Archive for Monday, March 7, 2011


River City Jules: A lesson for Lent

March 7, 2011


Ash Wednesday is a couple of days away, beginning the season of repentance, sacrifice and, for us Catholics, fish on Fridays as we wait for Easter to free us from our rules that often include bans on things like chocolate or caffeine but rarely on things cited in any of the Ten Commandments.

After spending a number of years denying myself M&M;’s, I have decided to give up complaining for Lent. I tried this experiment a couple of summers ago, inspired by Kansas City pastor Will Bowen, who challenged his congregation to give up complaining for 21 straight days. Participants wear a purple rubber bracelet. Each time they complain about something, they move the bracelet to the opposite wrist. Pastor Bowen has over 8 million bracelets in circulation worldwide.

I kept a diary to track my progress that summer. Here is how I did…

Day One: Bracelet on, positive attitude intact, I take the kids to the pool. Whining ensues, I stand strong. Pre-teen kid belly-flops right in front of me, I give thanks for the cooling sprinkles of water that now run the words on my magazine. Snack bar is out of frozen Snickers.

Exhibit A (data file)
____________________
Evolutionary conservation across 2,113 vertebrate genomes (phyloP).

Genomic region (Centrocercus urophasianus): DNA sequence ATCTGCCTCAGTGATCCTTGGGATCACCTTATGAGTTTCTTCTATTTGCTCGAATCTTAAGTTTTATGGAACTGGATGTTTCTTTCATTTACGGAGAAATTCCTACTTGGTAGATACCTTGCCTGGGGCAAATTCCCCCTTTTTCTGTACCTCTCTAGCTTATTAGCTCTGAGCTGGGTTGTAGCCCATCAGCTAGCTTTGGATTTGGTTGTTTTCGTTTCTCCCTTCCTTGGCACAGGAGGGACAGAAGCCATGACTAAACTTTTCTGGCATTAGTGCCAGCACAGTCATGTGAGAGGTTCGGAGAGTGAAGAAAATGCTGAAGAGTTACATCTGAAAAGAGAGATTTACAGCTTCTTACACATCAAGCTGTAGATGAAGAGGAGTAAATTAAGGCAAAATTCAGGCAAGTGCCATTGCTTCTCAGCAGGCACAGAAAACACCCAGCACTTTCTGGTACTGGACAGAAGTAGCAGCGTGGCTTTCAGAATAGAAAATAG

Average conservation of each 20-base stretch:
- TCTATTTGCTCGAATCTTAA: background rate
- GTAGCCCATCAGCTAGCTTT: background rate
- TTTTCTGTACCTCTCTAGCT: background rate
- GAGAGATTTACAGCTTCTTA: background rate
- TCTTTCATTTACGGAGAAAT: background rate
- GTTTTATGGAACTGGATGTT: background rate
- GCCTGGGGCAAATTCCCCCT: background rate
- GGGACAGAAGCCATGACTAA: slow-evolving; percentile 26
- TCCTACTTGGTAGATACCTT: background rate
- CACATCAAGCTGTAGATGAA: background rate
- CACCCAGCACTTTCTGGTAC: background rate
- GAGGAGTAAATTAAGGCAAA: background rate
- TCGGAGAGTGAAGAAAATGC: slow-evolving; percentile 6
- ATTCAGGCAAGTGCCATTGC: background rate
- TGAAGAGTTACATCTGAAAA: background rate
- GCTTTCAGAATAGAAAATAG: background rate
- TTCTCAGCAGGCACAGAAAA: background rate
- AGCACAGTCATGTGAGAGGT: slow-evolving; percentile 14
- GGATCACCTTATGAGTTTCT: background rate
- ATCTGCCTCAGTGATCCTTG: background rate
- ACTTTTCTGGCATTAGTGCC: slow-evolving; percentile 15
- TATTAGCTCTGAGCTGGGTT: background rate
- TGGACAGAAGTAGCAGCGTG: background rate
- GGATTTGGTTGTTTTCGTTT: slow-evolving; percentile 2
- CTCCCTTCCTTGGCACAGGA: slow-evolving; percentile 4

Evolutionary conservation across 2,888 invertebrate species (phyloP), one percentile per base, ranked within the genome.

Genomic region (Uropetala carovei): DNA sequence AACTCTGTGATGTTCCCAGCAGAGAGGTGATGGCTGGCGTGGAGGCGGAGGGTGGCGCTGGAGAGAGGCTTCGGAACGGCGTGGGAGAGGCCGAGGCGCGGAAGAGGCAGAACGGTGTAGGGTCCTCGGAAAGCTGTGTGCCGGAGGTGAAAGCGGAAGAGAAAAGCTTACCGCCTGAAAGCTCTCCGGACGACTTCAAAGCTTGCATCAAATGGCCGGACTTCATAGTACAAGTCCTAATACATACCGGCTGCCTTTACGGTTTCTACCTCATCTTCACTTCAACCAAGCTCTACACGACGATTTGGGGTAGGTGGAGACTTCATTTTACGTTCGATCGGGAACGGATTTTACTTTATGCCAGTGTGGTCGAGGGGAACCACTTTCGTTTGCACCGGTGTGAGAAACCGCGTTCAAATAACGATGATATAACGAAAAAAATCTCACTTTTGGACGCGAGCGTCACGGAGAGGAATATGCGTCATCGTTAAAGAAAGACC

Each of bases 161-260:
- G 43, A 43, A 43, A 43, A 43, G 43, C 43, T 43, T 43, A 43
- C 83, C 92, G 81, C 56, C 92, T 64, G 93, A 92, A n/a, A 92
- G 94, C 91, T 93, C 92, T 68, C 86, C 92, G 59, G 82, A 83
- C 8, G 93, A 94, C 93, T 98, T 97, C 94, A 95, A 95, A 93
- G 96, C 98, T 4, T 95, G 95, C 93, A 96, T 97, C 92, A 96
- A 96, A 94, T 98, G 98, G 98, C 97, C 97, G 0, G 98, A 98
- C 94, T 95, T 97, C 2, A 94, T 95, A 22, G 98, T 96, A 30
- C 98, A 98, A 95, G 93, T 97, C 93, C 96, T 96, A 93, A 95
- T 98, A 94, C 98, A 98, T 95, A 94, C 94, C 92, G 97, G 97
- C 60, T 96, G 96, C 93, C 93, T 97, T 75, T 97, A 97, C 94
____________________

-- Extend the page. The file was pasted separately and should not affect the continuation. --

Move the bracelet.

Day Two: Bracelet on, positive attitude intact, I drive to Target. Behind a 100-year-old woman. Ten below the speed limit. With her blinker on. I say a silent prayer that no one in her path dies. Bracelet stays.

Get home from Target to find I left two gallons of milk in the bottom of the cart in the parking lot.

Move the bracelet.

Day Three: Bracelet on, positive attitude intact, I flip on the TV to find every single network is showing Michael Jackson’s funeral.

Move the bracelet. Repeatedly.

(And I can’t help but wonder if, somewhere, Pastor Bowen is doing the same.)

Day Four: Start period.

Move bracelet.

Day Five: Bracelet on, I decide to take on the challenge with a renewed state of mind. Unfortunately this is not the best day to try on swimsuits.

Move the bracelet.

And go back to Target for a box of brownie mix. And milk.

Day Six: Bracelet on, feeling balanced and rational again, I take the kids on a long hike in the woods where I ingest seven spiderwebs and spot two live snakes. I give thanks for the beauty of nature, and the bracelet stays.

We come home to a living room floor covered in Styrofoam peanuts I had yet to hide from the dog. I give thanks for the life in our home, and the bracelet stays.

I tuck our kids in that night and get ready for bed, landing on a toilet rim, as the seat has been left up. For the 254th time.

Move the bracelet. Which, in my opinion, is better than flushing it.

Day Seven: Opt for a day of rest, leave the bracelet on my nightstand and enjoy a day free of complaints.

Obviously the bracelet must be the problem. I hardly ever complained before it showed up.

— Julie Dunlap can be reached at


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